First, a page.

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Ask A Vet: Do I Really Need To Brush My Cat’s Teeth?

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Dental health has been proven to affect overall health for cats. If you can see brown or yellow buildup on your cat’s teeth, then there are trillions of bacteria present on the surface of the teeth.

These bacteria cause dental pain and infection. This type of infection can go to other organs, creating abscesses, heart disease, and other serious issues. Dental disease is bad for your cat’s physical health and if his bad breath is obvious, it is affecting his emotional health too because you will not want him purring in your face. If you can see or smell the issue, it is advanced. We need to do something to stop it before it gets to this progressed state.

Cats cannot brush their teeth so they do not have as many options to preserve dental health as humans do. Examine your cat’s mouth. If he resists you looking, it could be a sign of pain, so contact your vet for an anesthetized dental assessment and cleaning.  Don’t be afraid of anesthesia for teeth cleaning. Dental pain is so bad that if you asked your cat, he would say that he wanted to address the problem and he would happily sleep through it!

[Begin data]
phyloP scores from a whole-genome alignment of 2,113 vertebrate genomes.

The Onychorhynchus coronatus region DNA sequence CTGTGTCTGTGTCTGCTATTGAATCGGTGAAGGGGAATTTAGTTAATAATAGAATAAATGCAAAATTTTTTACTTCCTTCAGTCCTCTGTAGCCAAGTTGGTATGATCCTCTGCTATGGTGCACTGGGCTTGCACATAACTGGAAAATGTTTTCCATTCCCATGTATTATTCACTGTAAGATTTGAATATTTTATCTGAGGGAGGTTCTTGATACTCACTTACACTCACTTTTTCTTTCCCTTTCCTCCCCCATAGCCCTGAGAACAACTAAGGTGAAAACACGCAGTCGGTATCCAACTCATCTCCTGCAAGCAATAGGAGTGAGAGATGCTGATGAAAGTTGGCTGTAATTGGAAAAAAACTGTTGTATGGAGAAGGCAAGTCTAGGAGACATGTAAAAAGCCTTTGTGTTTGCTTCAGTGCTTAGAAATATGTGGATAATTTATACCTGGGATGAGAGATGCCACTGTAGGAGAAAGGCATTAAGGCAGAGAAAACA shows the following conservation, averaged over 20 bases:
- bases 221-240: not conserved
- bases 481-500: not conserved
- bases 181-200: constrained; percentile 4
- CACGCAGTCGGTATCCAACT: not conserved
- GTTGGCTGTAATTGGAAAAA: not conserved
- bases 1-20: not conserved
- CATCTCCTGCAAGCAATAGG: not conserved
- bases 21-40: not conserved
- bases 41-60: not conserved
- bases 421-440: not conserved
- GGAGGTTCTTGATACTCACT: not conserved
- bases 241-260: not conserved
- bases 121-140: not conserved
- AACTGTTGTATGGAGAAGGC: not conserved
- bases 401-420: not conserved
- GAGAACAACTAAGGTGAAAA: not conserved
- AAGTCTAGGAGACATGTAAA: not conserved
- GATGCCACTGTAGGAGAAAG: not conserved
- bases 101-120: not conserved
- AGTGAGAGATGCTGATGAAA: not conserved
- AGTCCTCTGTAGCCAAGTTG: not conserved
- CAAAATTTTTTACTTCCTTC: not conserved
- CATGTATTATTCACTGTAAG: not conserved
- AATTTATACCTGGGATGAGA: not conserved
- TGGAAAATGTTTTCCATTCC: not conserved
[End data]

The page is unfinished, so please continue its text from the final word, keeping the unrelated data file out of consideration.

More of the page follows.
Once your cat’s teeth are a clean slate, you can begin some at-home maintenance, including brushing. Brushing disrupts the bacterial growth and allows the normal cleaning mechanisms to clear them away. Start slowly, breaking the brushing down into tiny steps.  Get a tooth brush for cats that is small and can fit over your index finger.  When you have the toothbrush out, make sure that it is a happy and calm time for your cat.  Rub canned cat food on the brush so that whenever your cat sees the brush, good thoughts occur. Don’t start with the goal of brushing all the cat’s teeth at one sitting.

Baby steps are your friend. If you cannot safely brush the teeth, there are dental rinses and chews that might work better for your cat.  Your veterinary staff can help you sort through what might work best for you and even do a demonstration of how to teach your cat to tolerate (and even like) tooth brushing. Doing something is always better than doing nothing!

We can all work together to make sure your pet is comfortable sand safe. Don’t underestimate the importance of dental care for your cat.

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Written by Dr. Kathryn Primm

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